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Old 04-16-2013, 01:07 PM   #1
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Default Brush and wood piles

Can we see some photos of what you've created in your backyard habitats to encourage wildlife? Brush piles, wood piles, bee houses or what have you. I just went walkabout in the field and observed that our brush pile is taking on the appearance of an animal den. I wonder what critters live there? Further on down the path there's a big pile of wood that looks like insects are definitely finding it useful, there are lots of holes in a lot of the stumps. I think they came from a big old dead walnut tree and a cedar that DH took down a few years ago.

We used to "clean up" the woods and burn brush, but no more. Here's a couple of photos of our brush and wood piles.
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Old 04-16-2013, 07:57 PM   #2
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There really isn't anything to see on my property but a small circular cage of chicken wire to which I add our fireplace ashes and Winter veggie and fruit scraps. Anything I trim off or rake up gets set into a trench in the far side of the garden as soon as the soil's workable. That area then gets buried with the soil I dig out from the next trench in front into which the next batch of trimmings go.

Basically it's just digging a trench, filling it in with the dried goods and then tossing the soil removed from the next trench in line on top of it and so on until the entire bed has an underlying mass of brown dried goods to get a start on the decaying process before planting the vegetables into it.
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Old 04-17-2013, 09:41 AM   #3
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Hi!
On our property I've put a big pile of windfall sitcks and logs between two black locust trees. I also have a log pile in my front yard. I add woody yard clippings and stems to the top periodically.

I just recently went out and whacked a bunch of invasive bamboo to make stem bundles for bee nests that I hid among the logs and on my fence posts. Within 24 hours they had occupants (some kind of brownish mason or orchard bees)! I love seeing the bees peeking out of the stems.

I'll try to provide some photos later.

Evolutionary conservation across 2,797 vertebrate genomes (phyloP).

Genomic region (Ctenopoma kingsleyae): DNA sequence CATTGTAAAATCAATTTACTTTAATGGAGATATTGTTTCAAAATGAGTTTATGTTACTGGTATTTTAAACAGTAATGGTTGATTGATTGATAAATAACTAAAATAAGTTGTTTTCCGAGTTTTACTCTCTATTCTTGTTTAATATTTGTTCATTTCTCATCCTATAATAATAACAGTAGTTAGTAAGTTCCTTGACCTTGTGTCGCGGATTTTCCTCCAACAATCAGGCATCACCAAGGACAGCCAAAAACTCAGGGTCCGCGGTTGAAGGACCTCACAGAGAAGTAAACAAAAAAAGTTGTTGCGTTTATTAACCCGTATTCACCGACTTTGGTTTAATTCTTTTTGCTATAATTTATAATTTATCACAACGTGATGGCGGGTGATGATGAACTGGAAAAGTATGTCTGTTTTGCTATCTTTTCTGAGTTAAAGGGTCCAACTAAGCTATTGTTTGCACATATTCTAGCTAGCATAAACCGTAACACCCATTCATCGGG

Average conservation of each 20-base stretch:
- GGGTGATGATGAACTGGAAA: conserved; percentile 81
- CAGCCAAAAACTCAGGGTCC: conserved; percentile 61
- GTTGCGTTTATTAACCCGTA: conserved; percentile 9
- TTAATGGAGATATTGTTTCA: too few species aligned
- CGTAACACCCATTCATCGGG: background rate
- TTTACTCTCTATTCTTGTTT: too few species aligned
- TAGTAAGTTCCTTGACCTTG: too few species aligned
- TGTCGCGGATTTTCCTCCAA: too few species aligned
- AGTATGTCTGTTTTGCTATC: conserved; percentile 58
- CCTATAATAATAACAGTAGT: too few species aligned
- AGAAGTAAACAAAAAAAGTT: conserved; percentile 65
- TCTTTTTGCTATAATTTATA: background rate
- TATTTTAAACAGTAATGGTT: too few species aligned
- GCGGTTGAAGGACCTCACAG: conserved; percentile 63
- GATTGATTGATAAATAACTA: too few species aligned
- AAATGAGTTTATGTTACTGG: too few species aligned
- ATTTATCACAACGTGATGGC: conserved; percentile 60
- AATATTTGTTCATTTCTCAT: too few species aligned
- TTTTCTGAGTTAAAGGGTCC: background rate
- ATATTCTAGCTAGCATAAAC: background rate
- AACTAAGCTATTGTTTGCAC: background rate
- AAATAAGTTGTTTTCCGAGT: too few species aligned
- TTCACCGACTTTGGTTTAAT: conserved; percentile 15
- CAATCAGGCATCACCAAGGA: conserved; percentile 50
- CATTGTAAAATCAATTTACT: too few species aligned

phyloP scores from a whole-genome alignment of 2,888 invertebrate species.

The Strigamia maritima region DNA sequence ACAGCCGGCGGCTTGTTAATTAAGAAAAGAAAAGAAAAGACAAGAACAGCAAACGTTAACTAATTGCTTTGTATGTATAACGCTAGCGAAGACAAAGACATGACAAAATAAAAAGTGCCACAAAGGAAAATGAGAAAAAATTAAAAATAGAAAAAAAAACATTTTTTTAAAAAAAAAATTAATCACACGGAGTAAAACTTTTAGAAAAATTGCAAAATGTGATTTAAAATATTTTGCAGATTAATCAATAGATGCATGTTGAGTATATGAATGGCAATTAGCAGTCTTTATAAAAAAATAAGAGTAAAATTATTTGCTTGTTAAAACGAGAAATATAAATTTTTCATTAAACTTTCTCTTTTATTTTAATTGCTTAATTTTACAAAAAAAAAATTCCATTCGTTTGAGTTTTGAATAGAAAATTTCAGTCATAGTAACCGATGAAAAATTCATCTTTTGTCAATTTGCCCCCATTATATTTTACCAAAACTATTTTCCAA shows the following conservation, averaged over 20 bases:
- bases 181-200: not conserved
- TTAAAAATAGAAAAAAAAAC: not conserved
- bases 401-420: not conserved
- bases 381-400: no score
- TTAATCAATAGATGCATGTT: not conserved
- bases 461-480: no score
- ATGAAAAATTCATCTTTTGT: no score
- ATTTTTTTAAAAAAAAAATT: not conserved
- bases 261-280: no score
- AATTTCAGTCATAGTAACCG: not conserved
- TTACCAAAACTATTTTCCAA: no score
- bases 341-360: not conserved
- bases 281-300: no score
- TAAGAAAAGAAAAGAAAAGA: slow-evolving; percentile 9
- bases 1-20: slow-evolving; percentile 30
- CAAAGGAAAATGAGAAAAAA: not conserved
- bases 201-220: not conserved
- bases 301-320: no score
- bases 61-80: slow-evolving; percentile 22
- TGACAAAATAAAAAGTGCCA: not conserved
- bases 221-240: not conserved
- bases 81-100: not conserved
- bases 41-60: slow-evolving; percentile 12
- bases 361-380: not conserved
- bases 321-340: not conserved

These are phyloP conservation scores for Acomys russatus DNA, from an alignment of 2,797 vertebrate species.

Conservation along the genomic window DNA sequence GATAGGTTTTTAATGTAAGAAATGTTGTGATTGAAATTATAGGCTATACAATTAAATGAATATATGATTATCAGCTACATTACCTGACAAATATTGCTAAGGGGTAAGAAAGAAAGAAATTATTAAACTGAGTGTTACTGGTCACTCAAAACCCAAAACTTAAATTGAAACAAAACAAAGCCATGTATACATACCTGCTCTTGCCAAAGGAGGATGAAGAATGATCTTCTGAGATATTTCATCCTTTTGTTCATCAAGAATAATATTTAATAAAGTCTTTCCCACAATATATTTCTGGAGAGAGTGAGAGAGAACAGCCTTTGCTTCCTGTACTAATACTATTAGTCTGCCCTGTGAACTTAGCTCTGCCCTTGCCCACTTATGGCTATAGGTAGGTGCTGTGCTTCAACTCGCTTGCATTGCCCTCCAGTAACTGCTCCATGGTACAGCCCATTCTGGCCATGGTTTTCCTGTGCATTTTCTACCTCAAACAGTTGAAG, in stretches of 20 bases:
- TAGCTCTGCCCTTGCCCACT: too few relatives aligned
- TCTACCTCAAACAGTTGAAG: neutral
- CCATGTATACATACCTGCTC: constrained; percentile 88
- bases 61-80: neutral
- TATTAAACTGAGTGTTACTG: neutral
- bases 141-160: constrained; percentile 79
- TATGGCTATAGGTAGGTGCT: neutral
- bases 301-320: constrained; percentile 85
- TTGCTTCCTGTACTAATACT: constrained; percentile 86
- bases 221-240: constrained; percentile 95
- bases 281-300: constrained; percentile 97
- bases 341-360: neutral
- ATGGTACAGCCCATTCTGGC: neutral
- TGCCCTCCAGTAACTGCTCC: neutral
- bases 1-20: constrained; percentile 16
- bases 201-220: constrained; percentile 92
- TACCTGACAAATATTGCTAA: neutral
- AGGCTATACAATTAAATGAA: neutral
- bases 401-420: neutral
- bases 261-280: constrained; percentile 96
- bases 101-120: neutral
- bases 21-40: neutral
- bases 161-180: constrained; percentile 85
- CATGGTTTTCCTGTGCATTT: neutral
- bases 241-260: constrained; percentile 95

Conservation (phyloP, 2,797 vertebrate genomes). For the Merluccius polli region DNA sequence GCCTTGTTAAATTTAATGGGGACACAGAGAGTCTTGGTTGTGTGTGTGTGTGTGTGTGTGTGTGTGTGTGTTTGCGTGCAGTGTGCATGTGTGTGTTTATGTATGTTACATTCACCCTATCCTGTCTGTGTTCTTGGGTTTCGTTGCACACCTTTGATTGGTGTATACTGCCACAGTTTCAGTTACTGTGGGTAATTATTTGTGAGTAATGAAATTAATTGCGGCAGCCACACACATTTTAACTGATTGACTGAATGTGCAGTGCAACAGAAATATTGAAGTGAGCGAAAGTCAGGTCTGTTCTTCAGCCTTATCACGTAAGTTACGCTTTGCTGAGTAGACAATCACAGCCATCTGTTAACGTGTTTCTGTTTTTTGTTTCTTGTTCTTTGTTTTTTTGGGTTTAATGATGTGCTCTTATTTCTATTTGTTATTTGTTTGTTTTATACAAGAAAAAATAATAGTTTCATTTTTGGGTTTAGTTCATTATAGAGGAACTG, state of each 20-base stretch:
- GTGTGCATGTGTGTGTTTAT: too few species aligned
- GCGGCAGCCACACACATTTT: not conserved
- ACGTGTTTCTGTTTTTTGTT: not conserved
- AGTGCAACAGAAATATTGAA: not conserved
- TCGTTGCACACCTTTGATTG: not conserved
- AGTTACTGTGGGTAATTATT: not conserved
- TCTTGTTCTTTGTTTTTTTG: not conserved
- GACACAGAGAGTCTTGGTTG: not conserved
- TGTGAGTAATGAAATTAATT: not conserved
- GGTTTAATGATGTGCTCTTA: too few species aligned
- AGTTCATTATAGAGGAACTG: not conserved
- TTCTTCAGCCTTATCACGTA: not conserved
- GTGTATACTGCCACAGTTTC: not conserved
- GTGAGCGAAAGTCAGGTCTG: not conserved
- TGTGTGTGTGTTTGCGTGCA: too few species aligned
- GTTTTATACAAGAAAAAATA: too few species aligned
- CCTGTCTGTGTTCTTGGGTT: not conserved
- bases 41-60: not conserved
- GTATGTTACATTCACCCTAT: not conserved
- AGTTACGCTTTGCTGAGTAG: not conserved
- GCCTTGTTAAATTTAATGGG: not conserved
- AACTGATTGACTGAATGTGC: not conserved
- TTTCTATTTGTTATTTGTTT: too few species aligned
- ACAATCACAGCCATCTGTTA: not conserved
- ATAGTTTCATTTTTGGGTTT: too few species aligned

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Old 04-17-2013, 10:10 AM   #4
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I like your trench method hava. Sounds like you are composting in place, a great labor saver. Our compost goes into a bin and emptied once a year for the garden beds. If I had sun and the room I'd have a veggie garden again. Luckily we have a great organic farm that provides us with veggies and herbs twice a week. Still I can never get enough greens and I miss that.

What a great use for bamboo helianthus! I'd love to see some bee faces in them, very cool.
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Old 04-17-2013, 11:05 AM   #5
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That's really what it is...Since there aren't any greens added to it in the Spring clean up it does not build up any-much heat. If I water it real good a few times and turn it under a couple previous to planting time (About 6 weeks away) it's pretty much on its way disintegrating for veggie root use! The larger pieces of the buried debri will go on to feed the bed at a later point. It works out real well and saves on watering too!

The chicken wire cage that had stored the Winter scraps, also gets scattered into the veggie bed as I go.

Any fruit-tree branches I had laying around got buried into one or the other of my hugulculture beds. See post # 35 Hugelkultur: On Beyond Lasagna That one, being the same I now toss the dried goods into the trenches.
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Old 04-17-2013, 11:22 AM   #6
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Oh, that was the word I was searching for, hugulkultur. I remember you talking about that method before. Sounds like a great way of getting rid of downed limbs and twigs. Alas we have no veggie garden so ours go on the brush pile.
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Old 04-23-2013, 03:04 PM   #7
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This offers a lot of perches in full sun during the winter, which you can watch various birds preening themselves because of the available cover. Also see families of birds using it as a insect haven during the spring, early summer and migrants can feast on the explosive numbers of insects in late fall.
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Old 04-23-2013, 04:24 PM   #8
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Welcome back there Rocker boo! Long time no see.
Where about are you (in general) located? I see snow much the same as we still have here!
Another blustery-rain filled day here in Michigan but that's ok. It's allowing me time to play catch up with the indoor items yanking at my strings.
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Old 04-23-2013, 05:20 PM   #9
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I've also seen bird visiting the brush pile rocker-I had piled twigs in the firepit and saw the birds visiting for insects so I hated to burn the pile. At least I know they have lots of other opportunities for bug searching.
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Old 04-24-2013, 06:40 AM   #10
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Those pictures were taken over the winter, but nothing has changed at least structurally.

Located in MA.
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